RALEIGH, N.C. – Duke Energy has been fined $6.6 million by North Carolina regulators for environmental violations related to the company’s coal ash spill that occurred in Eden two years ago.
The fine covers civil penalties the company committed before, during and after 39,000 tons of coal ash spilled into the Dan River north of Greensboro. The penalties only account for violations that Duke Energy pled guilty to in criminal court in May 2015.
“The state is holding Duke Energy accountable so that it and others understand there are consequences to breaking the law,” Secretary of the Department of Environmental Quality Donald R. van der Vaart said in a news release. “We are moving forward with enforcement actions against Duke Energy for not complying with environmental laws that protect North Carolina’s environment from catastrophes like the Dan River spill.”
The agency says the civil penalties could be increased because this fine covers violations that Duke Energy admitted when it pleaded guilty to federal pollution crimes nine months ago. The company agreed to pay $102 million in fines and restitution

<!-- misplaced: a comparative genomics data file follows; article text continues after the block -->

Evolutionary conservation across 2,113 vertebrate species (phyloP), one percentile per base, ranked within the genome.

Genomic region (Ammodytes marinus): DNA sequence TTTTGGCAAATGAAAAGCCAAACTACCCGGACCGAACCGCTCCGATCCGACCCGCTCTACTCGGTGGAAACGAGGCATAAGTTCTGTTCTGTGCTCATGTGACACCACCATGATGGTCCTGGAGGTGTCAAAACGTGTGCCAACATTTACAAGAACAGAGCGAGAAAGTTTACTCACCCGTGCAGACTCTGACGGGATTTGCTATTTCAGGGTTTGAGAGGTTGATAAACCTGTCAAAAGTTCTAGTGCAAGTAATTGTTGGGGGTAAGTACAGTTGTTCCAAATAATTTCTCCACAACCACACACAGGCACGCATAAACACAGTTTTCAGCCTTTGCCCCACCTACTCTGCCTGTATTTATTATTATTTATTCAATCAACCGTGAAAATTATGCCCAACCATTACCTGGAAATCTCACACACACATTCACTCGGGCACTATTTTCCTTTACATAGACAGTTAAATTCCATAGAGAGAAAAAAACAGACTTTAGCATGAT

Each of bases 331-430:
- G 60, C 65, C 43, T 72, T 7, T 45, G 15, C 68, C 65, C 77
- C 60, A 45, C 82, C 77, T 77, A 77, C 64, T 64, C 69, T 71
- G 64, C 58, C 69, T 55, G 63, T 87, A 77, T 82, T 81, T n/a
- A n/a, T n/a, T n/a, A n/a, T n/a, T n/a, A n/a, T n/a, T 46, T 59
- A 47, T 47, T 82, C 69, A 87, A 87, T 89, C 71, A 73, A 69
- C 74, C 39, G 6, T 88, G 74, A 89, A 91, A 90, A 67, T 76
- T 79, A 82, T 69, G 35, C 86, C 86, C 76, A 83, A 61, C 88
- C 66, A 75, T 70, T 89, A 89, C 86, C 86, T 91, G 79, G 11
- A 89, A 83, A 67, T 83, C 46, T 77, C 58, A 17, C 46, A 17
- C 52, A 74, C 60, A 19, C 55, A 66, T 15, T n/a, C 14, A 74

The toxic sludge that resulted from the spill spread 70 miles downstream. It took crews nearly a week just to stop the spill.
It sparked outrage from environmental groups who worried about the toxic substances found in the ash and its impact on water quality, crops and wildlife.
Some people living near Duke Energy’s 14 coal facilities have found contamination in their wells, but Duke says there is no proof any of it came from the ash.
The company apologized for the spill and worked to clean up the river. After months of work, crews could only remove less than 10 percent of the ash that spilled.
Six months after the spill, the state passed the Coal Ash Management Act, giving Duke Energy until 2029 at the latest to shut down and clean up every one of its ash ponds.
Duke Energy said in a statement that it’s reviewing whether to challenge the fine. The company says water quality in the Dan River returned to normal quickly after the spill.